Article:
Sprint Nextel (NYSE: S) said it will fold its Common Cents Mobile prepaid brand into its Virgin Mobile payLo offering in May, a move that brings to an end a brand Sprint launched less than a year ago. Research firm Current Analysis first noted the action.
Sprint alerted its Common Cents Mobile customers about the change, noting that "our service will remain the same as it is right now so long as your Common Cents account remains active and you remain on this plan." The carrier said Common Cents customers will still get 7-cent-per-minute calling, and can purchase Virgin Mobile top-up cards to replenish their minutes. The carrier promised to provide additional information on the transition "in a few weeks."
"Common Cents as you may recall was a brand limited to Wal-Mart and was never rolled out nationally," wrote Sprint spokeswoman Janye Wallace in an email to FierceWireless. "As payLo is targeted at the same 'basic talker,' we've opted to make this transition. Current Common Cents customers need not make any change, but will now have access to more options for plans and handsets under payLo as well. Common Cents is due to move out of Wal-Mart in mid-May; those pegs will be taken over by Virgin Mobile's Beyond Talk plans which have already seen solid success in Wal-Mart."
Wallace said Sprint does not plan to cut any jobs due to the move. She also said the action was not part of a broader overhaul of Sprint's prepaid strategy.
"Operating too many prepaid brands is ultimately a cost drain from a marketing viewpoint," Current Analysis analyst William Ho told FierceWireless. "Standing out in a sea of prepaid competitors, especially with an unknown brand, may be tough to get traction. This may have been an uphill climb since Common Cents targets the TracFone crowd. TracFone is a well-known and long-running brand that has a following."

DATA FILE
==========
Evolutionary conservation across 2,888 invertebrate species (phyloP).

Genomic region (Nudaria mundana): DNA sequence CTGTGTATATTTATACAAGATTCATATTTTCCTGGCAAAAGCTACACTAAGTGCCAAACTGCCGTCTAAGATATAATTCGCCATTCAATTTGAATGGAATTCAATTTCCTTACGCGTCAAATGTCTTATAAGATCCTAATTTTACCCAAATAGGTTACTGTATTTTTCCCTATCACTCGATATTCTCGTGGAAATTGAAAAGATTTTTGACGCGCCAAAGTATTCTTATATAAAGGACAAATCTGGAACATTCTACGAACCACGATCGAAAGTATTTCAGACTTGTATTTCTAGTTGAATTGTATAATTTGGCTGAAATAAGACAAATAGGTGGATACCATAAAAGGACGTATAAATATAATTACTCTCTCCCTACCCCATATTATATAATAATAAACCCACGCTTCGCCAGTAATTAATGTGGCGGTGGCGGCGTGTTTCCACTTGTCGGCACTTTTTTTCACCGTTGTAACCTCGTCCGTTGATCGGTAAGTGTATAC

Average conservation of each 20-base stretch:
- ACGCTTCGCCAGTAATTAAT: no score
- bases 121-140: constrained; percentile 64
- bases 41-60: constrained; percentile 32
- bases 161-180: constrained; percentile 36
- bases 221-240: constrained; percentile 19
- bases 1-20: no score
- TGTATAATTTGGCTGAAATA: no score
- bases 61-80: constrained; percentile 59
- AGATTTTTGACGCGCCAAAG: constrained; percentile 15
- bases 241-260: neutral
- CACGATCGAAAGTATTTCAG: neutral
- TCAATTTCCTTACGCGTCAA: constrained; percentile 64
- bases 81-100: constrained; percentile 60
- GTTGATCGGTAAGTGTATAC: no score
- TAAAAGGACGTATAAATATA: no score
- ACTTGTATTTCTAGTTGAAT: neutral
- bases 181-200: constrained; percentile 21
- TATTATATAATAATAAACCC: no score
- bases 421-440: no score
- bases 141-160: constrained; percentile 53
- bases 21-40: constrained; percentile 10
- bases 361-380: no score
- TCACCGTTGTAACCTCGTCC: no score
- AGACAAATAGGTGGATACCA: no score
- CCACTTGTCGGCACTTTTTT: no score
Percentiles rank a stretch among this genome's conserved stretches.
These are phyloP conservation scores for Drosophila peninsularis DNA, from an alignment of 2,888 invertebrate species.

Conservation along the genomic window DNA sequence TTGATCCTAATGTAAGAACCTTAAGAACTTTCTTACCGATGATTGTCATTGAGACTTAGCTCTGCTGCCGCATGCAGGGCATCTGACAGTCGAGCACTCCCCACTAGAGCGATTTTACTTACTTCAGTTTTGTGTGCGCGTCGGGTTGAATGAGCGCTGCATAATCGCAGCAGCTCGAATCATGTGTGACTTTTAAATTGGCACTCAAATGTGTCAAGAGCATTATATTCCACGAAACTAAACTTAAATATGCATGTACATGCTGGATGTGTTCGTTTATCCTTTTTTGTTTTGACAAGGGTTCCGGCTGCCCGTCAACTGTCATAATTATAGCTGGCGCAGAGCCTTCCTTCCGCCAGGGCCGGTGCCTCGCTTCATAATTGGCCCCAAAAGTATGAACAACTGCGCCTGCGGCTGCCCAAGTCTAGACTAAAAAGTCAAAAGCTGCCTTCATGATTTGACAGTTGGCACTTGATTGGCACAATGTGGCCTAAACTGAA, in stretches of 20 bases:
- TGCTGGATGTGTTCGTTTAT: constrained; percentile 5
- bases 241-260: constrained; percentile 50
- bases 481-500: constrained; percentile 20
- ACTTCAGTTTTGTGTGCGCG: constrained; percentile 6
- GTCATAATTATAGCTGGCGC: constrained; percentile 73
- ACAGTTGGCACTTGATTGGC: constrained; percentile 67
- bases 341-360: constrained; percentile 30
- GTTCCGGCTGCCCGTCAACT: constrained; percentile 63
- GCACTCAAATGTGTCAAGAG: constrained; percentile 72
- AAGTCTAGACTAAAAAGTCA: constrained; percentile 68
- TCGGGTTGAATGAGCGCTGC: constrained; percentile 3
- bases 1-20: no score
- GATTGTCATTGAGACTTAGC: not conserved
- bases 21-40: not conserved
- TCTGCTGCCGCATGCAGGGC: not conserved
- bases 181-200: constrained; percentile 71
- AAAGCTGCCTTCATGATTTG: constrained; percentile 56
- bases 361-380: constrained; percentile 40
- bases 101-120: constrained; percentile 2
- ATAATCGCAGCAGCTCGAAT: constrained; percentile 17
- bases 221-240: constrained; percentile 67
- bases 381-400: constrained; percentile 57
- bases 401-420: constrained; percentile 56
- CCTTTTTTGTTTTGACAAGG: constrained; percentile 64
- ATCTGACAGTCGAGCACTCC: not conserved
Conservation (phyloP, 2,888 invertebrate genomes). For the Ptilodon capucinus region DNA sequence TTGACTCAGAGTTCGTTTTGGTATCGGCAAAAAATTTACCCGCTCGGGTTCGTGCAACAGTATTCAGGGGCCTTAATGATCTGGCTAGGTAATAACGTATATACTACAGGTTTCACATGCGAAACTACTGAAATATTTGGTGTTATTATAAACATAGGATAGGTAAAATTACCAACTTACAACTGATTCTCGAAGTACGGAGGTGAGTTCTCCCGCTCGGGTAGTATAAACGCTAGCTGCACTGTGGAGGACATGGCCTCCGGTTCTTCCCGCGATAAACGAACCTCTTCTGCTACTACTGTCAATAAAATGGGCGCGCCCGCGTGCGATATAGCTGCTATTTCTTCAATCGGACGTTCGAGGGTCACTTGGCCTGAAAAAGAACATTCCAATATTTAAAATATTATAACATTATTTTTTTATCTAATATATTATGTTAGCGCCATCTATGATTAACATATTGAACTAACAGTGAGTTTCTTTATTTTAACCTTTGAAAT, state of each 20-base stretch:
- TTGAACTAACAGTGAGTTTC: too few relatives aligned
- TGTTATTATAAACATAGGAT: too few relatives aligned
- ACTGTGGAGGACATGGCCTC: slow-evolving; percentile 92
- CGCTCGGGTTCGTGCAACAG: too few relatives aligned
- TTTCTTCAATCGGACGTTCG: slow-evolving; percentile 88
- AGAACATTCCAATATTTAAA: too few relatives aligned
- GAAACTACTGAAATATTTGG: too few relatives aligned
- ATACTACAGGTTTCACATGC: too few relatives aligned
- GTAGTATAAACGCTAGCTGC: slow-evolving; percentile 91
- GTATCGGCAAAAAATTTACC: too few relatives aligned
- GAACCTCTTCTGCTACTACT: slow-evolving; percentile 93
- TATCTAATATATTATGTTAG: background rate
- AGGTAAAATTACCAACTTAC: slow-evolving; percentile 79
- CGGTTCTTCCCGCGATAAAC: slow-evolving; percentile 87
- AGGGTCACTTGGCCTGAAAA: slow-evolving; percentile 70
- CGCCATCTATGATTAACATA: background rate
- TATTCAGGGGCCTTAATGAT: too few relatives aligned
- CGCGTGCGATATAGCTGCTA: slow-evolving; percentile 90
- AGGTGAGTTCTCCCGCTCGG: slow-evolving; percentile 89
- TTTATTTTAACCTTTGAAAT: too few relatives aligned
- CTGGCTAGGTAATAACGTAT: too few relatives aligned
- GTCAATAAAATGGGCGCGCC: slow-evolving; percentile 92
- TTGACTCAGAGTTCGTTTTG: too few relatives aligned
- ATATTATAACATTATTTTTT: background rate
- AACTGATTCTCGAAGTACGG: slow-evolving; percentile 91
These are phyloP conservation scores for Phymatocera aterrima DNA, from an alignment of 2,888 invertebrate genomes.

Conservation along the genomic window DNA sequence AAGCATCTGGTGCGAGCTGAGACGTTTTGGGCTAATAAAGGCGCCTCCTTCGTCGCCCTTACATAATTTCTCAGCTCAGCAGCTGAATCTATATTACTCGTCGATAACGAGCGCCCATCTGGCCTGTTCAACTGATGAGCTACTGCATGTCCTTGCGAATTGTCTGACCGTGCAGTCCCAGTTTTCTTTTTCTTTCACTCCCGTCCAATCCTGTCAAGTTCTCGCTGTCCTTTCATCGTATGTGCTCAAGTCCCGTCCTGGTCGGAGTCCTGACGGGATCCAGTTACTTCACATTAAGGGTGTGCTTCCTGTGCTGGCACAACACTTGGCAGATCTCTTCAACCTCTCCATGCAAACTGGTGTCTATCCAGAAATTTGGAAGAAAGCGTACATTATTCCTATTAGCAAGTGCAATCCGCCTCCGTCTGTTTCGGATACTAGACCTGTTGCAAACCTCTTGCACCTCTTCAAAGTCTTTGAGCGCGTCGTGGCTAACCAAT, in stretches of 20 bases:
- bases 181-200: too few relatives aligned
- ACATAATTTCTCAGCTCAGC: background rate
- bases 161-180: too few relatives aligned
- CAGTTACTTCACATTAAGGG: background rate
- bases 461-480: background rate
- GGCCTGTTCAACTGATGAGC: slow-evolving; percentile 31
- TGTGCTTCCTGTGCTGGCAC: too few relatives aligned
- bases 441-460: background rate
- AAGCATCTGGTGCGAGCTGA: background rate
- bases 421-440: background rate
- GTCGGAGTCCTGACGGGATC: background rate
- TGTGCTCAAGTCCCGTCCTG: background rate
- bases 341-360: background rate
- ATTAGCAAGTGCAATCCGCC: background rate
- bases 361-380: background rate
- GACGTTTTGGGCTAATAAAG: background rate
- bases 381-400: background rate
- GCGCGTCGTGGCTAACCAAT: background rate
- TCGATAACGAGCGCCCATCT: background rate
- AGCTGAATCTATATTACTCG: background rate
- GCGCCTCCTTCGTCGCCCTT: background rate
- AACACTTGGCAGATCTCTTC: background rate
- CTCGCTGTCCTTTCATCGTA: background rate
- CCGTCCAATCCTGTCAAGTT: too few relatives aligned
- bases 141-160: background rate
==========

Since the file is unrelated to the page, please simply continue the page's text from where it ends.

Indeed, TracFone netted a whopping 1.1 million net customer additions in the fourth quarter.
Sprint launched its pay-per-minute Common Cents Mobile brand in May last year with an eye toward targeting voice-centric customers who eschew data plans and do not want flashy phones. Customers were charged 7 cents per minute or 7 cents per text. Subscribers could purchase a $20 refill card for 30 days of service and a $30 card for 60 days of service. Additionally, the Common Cents brand rounded down unused parts of minutes instead of rounding up. However, subscribers forfeited any unused money at the end of a term.
The Common Cents Mobile launch coincided with the introduction of Sprint's mutli-brand prepaid strategy that also included Boost Mobile, Virgin Mobile, Assurance Wireless. According to Sprint, "Boost Mobile serves customers who are voice and text messaging-centric with its popular $50 Monthly Unlimited plan with Shrinkage service where bills are reduced after six on-time payments. Virgin Mobile serves customers who are device and data-oriented with Beyond Talk plans and our broadband plan, Broadband2Go. ... Assurance Wireless provides eligible customers, who meet income requirements or are receiving government assistance, with a free wireless phone and 250 free minutes of national local and long-distance monthly service. Common Cents Mobile caters to budget-conscious customers with 7-cent minutes that Round Dow and 7-cent text messages."
At the end of the fourth quarter, Sprint reported that it added around 1.6 million net prepaid subscribers during 2010, compared to gains of 2.6 million net prepaid subscribers in 2009 and 981,000 prepaid subscriber losses in 2008. The company said its prepaid subscriber additions in 2010 were "principally driven by net additions from the Assurance Wireless and Boost Mobile brands, partially offset by net losses associated with the Virgin Mobile brand."
Sprint ended 2010 with 33.1 million total retail postpaid subscribers and 12.3 million retail prepaid subscribers. Sprint has continued to leverage its prepaid business to compensate for postpaid losses--Sprint ended 2008 with 36.7 million retail postpaid subscribers and 3.6 million retail prepaid subscribers.
- see this Common Cents Mobile page
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Article updated April 8 with clarification from Sprint.